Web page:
The proposal, according to its critics, seeks to subordinate the HSYK to the government by increasing the justice minister’s control over the HSYK and thus curbing the authority of the board. The bill will give the government a tighter grip on the judiciary, according to critics.

These developments later evolved into a “crisis of state,” with the government using all means possible to prevent other branches of the state — judicial bodies and the police in particular — from functioning, so that the corruption probe would not deepen.

According to Altan, the president should have ordered an investigation into figures who prevented judges and prosecutors from duly investigating corruption claims. “Unfortunately, he did not do this. What duty will he fulfill if he will not do this?” the professor asked.

The opposition parties have long appealed to the president to step in to prevent the government from putting pressure on the judiciary and the police force to stop the investigation.  

Republican People’s Party (CHP) Deputy Chairman Engin Altay said that Article 104 of the Constitution defines the president as the head of the state. “The president symbolizes the republic and the unity of the people. He is responsible for a harmonious functioning of all state branches,” he stated.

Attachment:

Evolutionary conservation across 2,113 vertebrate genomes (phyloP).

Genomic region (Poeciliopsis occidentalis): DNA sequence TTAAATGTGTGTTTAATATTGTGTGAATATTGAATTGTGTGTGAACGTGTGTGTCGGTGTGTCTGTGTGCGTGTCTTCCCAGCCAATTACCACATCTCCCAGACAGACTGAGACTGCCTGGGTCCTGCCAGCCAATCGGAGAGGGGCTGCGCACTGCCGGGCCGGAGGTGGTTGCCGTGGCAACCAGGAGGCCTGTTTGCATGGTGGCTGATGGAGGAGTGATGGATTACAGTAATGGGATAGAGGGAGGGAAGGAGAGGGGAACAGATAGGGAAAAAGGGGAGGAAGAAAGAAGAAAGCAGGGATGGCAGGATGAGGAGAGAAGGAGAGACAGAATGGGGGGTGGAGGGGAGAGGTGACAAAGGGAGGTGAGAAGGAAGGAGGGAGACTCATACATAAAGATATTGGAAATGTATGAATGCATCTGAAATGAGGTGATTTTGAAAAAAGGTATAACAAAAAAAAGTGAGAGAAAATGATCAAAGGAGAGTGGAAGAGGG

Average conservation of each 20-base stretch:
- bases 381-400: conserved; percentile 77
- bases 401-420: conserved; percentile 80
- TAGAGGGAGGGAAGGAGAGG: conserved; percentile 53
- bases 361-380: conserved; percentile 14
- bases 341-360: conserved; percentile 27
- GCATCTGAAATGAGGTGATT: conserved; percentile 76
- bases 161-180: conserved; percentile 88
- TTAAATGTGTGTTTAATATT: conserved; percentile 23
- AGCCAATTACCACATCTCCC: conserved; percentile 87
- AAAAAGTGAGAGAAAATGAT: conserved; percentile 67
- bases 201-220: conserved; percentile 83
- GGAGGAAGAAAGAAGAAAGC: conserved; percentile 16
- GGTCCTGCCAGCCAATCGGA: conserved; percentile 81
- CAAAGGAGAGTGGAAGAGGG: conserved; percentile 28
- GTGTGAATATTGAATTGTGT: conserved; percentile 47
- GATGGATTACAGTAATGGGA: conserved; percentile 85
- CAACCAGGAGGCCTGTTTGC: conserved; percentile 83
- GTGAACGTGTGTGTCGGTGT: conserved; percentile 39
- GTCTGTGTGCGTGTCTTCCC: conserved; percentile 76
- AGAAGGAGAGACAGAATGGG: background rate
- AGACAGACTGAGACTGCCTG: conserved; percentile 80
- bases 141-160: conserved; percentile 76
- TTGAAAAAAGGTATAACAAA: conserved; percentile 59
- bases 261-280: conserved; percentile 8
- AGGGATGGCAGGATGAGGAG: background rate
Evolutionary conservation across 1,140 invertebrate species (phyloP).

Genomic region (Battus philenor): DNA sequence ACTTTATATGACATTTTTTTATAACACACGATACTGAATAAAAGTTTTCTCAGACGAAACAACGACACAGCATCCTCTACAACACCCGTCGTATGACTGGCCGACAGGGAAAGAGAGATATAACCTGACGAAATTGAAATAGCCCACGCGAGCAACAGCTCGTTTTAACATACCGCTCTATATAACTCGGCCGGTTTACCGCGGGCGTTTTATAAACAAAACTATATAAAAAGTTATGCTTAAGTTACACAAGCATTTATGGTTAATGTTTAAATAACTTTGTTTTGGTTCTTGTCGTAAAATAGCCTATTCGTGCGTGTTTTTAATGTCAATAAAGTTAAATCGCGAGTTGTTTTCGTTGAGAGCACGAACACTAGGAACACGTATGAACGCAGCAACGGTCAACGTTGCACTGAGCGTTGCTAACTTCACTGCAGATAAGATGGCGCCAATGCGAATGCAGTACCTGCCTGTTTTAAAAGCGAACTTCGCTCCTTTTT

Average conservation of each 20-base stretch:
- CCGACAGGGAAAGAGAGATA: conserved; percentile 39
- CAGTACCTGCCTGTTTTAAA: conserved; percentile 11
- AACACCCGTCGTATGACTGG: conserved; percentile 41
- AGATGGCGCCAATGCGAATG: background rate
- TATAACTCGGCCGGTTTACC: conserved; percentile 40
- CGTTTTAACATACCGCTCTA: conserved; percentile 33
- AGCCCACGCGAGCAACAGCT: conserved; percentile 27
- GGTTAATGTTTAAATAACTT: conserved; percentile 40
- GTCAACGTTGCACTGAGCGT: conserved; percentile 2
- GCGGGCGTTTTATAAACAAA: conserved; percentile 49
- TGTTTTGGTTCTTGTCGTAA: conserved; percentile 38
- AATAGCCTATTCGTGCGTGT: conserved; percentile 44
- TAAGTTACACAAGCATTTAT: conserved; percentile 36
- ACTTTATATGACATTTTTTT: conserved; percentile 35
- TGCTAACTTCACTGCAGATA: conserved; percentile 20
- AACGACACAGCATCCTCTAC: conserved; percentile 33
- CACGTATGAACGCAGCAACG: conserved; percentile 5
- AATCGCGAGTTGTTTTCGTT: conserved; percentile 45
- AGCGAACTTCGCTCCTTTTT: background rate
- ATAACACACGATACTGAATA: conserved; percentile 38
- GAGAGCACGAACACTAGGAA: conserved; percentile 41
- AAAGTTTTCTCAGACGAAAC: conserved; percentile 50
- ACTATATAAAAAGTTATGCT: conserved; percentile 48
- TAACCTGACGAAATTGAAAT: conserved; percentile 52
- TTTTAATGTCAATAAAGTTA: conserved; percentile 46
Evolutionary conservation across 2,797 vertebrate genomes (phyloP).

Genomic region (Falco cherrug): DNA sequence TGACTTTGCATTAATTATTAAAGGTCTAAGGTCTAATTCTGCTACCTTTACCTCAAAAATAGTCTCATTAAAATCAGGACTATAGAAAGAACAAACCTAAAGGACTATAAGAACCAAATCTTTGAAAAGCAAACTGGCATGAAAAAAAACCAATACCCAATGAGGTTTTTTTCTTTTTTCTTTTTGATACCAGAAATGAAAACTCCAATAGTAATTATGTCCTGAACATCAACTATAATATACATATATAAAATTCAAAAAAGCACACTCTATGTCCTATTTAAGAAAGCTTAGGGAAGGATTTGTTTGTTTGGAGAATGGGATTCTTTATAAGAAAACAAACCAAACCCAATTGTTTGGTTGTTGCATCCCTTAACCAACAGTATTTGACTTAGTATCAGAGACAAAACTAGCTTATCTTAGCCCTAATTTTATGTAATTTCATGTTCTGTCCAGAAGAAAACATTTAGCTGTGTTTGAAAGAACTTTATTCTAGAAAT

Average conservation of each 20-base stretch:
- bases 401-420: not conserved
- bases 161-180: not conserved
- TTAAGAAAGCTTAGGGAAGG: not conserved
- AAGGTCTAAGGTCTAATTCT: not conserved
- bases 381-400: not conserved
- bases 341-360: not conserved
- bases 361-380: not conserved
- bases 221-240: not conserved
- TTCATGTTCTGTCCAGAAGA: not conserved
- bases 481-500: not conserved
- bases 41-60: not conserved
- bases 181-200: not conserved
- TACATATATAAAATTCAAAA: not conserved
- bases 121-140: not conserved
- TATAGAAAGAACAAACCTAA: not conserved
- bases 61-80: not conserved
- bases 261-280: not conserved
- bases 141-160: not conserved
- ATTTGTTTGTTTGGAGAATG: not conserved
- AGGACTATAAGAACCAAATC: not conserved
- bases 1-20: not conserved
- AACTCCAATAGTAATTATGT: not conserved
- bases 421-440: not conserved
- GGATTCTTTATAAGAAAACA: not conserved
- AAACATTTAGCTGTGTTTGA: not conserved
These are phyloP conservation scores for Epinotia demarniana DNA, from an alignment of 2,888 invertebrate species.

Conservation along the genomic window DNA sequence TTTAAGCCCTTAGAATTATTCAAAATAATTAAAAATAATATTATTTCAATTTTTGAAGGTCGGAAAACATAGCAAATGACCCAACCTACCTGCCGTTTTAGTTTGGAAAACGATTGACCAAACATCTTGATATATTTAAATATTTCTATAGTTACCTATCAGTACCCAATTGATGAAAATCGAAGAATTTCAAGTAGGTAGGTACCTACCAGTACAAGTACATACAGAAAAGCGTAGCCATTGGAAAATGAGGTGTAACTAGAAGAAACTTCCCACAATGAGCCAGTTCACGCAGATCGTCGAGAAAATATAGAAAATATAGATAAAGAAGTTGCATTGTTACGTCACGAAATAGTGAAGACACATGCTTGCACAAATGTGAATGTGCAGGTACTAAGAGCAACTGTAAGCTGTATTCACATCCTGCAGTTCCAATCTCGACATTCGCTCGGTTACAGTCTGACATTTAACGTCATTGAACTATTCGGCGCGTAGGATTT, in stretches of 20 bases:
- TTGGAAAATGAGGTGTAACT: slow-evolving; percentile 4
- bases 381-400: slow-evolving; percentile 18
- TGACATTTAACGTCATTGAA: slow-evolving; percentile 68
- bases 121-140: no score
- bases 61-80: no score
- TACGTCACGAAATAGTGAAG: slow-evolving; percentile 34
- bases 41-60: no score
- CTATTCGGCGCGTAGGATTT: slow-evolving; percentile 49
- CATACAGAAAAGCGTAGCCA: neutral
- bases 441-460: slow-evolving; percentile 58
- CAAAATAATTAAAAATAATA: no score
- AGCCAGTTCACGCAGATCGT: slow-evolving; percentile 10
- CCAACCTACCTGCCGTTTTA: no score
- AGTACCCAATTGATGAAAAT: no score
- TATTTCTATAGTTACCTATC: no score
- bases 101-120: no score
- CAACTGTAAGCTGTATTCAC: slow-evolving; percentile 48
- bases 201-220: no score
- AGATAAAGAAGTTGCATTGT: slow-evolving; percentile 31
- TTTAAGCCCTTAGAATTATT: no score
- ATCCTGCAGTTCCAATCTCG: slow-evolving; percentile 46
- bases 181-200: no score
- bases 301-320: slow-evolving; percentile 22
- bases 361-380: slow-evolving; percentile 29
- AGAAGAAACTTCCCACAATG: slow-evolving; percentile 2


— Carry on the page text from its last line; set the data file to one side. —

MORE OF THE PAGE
Article 104 of the Constitution states that the president is obliged to act as the head of state. Article 104 defines this duty thus: “The president of the republic is the head of state. In this capacity, s/he shall represent the Republic of Turkey and the unity of the Turkish nation; s/he shall ensure the implementation of the Constitution, and the regular and harmonious functioning of the organs of the state.”

“When will the president use the authority vested in him by the Constitution? A war is going on among the constitutional organs of the country. There is a smear campaign against the judiciary and the police force. The executive branch is putting pressure on the judiciary. The president cannot remain silent in such an atmosphere. We [the CHP] are calling on the president to fulfill his responsibilities based on the Constitution,” Altay noted.

Levent Köker, a professor of constitutional law, has said the president has broad constitutional authority to step in and solve the political crisis Turkey is currently experiencing.

“As part of his authority, the president should call Cabinet to a meeting and preside over the meeting,” he said.